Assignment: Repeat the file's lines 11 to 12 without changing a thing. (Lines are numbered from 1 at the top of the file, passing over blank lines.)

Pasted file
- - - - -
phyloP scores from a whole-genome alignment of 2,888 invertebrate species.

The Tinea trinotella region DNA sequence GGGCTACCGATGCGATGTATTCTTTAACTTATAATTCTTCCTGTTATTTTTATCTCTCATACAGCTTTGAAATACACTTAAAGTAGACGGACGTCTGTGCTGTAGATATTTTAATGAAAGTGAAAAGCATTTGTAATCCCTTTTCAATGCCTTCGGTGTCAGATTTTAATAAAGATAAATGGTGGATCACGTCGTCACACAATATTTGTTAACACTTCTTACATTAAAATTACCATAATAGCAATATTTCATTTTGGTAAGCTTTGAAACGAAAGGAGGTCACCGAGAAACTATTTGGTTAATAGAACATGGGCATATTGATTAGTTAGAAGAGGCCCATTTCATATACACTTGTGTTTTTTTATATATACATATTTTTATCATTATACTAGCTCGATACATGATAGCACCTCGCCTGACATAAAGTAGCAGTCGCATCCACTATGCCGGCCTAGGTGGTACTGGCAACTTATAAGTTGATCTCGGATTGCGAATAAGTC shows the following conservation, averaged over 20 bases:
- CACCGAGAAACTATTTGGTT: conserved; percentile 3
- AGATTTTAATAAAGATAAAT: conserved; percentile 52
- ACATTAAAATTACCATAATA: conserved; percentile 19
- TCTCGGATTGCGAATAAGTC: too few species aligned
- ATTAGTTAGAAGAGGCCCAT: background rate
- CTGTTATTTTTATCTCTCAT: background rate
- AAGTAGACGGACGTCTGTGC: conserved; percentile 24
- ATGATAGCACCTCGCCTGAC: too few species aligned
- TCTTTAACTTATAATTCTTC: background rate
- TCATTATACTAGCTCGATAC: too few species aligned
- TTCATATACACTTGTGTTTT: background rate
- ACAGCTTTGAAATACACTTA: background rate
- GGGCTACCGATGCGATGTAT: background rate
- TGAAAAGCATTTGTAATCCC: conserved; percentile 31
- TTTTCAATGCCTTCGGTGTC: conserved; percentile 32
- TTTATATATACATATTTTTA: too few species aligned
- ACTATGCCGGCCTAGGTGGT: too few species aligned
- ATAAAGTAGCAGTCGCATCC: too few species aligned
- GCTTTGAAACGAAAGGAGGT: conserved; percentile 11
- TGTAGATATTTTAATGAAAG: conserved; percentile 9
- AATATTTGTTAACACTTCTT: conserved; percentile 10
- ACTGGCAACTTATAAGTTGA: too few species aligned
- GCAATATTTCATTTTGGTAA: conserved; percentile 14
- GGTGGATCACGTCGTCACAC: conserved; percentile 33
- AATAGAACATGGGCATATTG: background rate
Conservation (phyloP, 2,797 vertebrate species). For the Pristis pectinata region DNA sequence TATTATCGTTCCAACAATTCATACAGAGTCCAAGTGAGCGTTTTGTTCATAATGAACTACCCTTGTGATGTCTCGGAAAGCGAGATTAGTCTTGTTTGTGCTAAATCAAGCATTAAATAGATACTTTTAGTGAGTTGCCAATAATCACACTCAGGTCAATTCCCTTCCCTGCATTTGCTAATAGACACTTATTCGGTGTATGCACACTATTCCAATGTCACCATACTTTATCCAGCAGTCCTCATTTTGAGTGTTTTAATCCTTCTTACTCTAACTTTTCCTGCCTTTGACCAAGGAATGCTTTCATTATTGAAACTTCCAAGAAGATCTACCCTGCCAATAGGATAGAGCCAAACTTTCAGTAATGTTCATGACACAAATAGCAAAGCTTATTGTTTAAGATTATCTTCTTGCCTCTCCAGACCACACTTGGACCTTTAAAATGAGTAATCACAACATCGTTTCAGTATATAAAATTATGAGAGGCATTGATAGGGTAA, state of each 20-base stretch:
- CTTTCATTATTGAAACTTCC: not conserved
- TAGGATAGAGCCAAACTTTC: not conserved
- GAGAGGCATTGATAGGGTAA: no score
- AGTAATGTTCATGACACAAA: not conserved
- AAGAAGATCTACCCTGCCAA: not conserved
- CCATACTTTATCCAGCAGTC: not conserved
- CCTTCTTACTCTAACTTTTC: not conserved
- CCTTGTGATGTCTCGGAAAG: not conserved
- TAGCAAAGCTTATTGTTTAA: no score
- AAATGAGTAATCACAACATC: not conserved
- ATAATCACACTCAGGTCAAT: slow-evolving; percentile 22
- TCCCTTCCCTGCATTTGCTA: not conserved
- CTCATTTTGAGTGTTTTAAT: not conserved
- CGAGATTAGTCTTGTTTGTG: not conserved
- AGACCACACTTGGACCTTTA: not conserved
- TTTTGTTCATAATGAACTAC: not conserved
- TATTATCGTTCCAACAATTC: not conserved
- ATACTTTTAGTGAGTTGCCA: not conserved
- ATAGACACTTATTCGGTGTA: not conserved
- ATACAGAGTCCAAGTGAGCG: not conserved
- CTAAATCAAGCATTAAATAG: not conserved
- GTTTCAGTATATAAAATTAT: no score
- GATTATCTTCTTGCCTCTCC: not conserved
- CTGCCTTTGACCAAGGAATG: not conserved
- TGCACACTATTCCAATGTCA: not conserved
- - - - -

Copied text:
- TCTTTAACTTATAATTCTTC: background rate
- TCATTATACTAGCTCGATAC: too few species aligned